Dr Richard Little
Research voyage out of Hobart to conduct a repeat survey of the biodiversity and habitats of the marine waters of south-east Australia.
The marine waters of southeast Australia are one of a series of global ocean-warming hotspots. In this region, the ocean surface is warming at a rate four times the global average and many species have extended their distributions southward, with apparent changes in local abundance. Projections show that these changes will continue for the next century.
Fishery and ecosystem assessments were last conducted in this region 25 years ago. This voyage, called the South-East Australian Marine Ecosystem Survey (SEA-MES), will repeat the surveys to document changes and establish a new biological and environmental baseline. The knowledge generated will be essential for better planning and managing current and emerging industries, and protecting important habitats and species throughout the region.
There are no other projects on this voyage.
The voyage has 33 science participants from 3 institutions (and 20 crew from ASP Ship Management).
The South-East Australian Marine Ecosystem Survey team led by Dr Rich Little acknowledges the Traditional Custodians of the seas in which we are conducting this research. The research area includes Tasmanian, Victorian, New South Wales and Commonwealth waters. We pay our respects to elders past and present, and thank them for their continued stewardship over the lands, seas and skies in which we live, work and rest.
To safeguard the health and well-being of participants, strict COVID protocols apply to all activities on this voyage. This includes 2-phase PCR testing of all participants for COVID prior to boarding the vessel.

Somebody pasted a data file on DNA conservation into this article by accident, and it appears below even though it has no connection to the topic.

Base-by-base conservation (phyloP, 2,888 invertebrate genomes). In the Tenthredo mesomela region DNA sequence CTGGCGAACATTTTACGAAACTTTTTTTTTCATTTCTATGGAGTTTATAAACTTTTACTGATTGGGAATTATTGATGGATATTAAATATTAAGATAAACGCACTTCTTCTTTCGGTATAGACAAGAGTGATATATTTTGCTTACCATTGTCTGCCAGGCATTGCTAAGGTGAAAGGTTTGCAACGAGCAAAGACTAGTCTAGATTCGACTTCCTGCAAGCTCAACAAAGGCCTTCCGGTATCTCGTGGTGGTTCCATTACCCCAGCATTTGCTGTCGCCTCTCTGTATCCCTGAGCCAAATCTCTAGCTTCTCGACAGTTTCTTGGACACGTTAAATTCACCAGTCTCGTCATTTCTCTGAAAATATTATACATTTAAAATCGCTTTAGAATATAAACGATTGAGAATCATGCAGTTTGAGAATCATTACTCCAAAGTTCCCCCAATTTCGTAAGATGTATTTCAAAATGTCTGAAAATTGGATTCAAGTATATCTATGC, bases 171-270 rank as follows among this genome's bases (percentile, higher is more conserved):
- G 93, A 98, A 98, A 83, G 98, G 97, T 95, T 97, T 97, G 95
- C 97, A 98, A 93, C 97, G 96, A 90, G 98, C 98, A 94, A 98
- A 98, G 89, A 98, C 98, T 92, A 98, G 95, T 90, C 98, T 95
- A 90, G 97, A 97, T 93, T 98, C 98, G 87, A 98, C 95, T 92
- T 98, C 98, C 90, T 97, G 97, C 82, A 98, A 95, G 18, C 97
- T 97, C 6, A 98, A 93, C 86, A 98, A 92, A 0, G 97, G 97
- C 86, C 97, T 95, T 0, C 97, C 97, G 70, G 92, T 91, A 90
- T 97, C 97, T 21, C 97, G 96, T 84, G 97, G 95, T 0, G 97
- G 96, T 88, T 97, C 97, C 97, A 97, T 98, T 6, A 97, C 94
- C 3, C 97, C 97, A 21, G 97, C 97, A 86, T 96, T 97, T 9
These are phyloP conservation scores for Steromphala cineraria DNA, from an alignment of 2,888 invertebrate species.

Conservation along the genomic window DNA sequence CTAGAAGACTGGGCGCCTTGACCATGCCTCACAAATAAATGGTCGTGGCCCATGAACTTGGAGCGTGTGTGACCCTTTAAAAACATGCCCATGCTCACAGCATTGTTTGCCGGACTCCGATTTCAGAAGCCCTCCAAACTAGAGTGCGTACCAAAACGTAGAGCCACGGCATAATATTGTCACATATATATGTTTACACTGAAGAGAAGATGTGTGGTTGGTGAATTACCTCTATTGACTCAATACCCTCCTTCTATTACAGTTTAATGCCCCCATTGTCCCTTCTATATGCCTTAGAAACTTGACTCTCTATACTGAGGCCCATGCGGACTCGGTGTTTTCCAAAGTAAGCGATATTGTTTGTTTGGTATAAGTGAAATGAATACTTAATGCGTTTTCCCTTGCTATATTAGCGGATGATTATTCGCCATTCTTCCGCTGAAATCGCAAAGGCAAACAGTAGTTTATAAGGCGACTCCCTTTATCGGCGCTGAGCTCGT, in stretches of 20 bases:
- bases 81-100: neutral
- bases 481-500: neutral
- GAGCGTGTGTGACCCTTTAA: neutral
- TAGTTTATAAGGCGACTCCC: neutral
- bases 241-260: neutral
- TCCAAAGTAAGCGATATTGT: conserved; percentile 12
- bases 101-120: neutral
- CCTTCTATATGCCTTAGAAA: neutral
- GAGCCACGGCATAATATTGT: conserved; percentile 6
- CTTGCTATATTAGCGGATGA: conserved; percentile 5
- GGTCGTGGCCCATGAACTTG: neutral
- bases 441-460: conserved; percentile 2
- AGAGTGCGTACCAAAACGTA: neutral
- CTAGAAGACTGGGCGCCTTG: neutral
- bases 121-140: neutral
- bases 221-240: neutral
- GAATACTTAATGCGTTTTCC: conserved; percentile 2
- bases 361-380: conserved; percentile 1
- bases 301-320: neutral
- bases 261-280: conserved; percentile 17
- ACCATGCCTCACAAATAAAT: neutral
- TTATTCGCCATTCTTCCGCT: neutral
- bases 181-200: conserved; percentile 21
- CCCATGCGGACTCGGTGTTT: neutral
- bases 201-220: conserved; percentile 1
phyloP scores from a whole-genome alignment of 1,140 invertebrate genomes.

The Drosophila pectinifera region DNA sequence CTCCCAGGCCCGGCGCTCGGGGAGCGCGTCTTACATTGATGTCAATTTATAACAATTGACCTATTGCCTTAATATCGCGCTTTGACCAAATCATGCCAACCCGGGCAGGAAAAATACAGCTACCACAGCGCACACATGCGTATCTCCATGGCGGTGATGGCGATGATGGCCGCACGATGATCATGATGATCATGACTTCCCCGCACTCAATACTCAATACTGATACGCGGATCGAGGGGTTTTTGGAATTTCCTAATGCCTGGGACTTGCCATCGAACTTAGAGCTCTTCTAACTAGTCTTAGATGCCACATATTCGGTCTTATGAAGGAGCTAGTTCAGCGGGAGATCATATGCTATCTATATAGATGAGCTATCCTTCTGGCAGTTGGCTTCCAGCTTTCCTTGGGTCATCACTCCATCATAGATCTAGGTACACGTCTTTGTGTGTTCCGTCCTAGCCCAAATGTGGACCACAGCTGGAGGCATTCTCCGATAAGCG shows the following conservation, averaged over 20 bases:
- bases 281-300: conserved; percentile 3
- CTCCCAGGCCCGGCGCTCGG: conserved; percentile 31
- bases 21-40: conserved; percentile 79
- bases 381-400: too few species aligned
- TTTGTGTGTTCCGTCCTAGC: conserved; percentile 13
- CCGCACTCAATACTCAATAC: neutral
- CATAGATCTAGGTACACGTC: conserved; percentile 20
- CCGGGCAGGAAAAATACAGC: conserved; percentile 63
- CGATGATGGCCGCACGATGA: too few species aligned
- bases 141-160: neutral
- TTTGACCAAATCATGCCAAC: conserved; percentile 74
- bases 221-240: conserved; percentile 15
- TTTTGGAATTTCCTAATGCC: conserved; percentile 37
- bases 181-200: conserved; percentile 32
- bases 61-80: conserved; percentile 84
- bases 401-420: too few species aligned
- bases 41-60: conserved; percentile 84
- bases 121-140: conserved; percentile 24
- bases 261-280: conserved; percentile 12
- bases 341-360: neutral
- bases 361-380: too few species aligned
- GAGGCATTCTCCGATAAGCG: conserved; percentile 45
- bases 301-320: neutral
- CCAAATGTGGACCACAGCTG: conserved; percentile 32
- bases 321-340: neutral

During this voyage, researchers mapped and sampled marine life from the marine waters of southeast Australia, including large areas of the Flinders and Freycinet Marine Parks. This included collecting imagery, environmental DNA and physical specimens to quantify the distribution and abundance of marine life in this region. Importantly, this data will be compared with data collected during the last major survey of this region conducted 25 years ago. Researchers also initiated an experiment to measure the rate of recovery due to bottom disturbance in marine parks in the region, and established a baseline dataset in the recently gazetted fisheries marine closures.
As a result of this voyage, we have a better understanding of how the southeast Australian marine ecosystem has changed over the past 30 years. From initial observations, researchers have identified that there are greater numbers of small pelagic fish species such as jack mackerel, and fur seals feeding on them, than previously recorded. They have also commenced a program pairing two established sampling methods (demersal trawl and deep towed video) with two methods of environmental DNA (eDNA) collection to provide a more comprehensive understanding of marine life in the region.
This voyage is part of a multi-voyage program to understand the impacts of changes to the marine ecosystem and prepare for the continued impending changes. The data and knowledge from this research will be used by fisheries, marine park and other conservation managers, industry and stakeholders including the renewable and non-renewable energy industries.
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